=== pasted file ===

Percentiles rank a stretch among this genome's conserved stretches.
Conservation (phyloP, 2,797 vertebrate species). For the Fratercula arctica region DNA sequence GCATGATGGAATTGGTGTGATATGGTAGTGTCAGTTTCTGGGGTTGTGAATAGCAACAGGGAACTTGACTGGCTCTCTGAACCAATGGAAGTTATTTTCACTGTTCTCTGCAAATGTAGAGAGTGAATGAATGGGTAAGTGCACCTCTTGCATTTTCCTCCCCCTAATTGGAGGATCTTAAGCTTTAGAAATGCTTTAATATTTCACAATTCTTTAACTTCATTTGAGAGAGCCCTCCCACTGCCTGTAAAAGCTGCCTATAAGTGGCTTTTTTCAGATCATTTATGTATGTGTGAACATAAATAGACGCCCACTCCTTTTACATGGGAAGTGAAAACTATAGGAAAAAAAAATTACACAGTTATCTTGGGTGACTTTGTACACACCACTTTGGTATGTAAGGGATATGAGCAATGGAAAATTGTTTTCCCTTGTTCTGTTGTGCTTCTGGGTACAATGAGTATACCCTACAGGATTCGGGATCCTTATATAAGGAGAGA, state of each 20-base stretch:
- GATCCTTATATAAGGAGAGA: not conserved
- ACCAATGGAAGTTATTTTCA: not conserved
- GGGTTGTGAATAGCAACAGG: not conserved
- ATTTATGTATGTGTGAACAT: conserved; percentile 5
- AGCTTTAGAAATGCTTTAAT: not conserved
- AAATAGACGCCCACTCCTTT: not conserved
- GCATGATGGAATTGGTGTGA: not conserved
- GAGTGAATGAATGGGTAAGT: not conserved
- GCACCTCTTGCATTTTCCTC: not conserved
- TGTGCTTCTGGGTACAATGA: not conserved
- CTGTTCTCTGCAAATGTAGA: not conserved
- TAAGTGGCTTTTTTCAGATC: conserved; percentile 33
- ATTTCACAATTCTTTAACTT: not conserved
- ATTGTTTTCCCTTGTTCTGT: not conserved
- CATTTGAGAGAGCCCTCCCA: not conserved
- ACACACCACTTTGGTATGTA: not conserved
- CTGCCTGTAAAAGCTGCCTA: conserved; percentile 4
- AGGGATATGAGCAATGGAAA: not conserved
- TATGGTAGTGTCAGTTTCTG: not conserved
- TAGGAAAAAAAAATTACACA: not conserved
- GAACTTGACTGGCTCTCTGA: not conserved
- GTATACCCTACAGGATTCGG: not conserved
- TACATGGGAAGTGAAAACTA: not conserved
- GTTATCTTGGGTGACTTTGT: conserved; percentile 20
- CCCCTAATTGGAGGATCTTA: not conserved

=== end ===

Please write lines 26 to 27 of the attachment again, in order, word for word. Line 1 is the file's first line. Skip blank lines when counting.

- GTTATCTTGGGTGACTTTGT: conserved; percentile 20
- CCCCTAATTGGAGGATCTTA: not conserved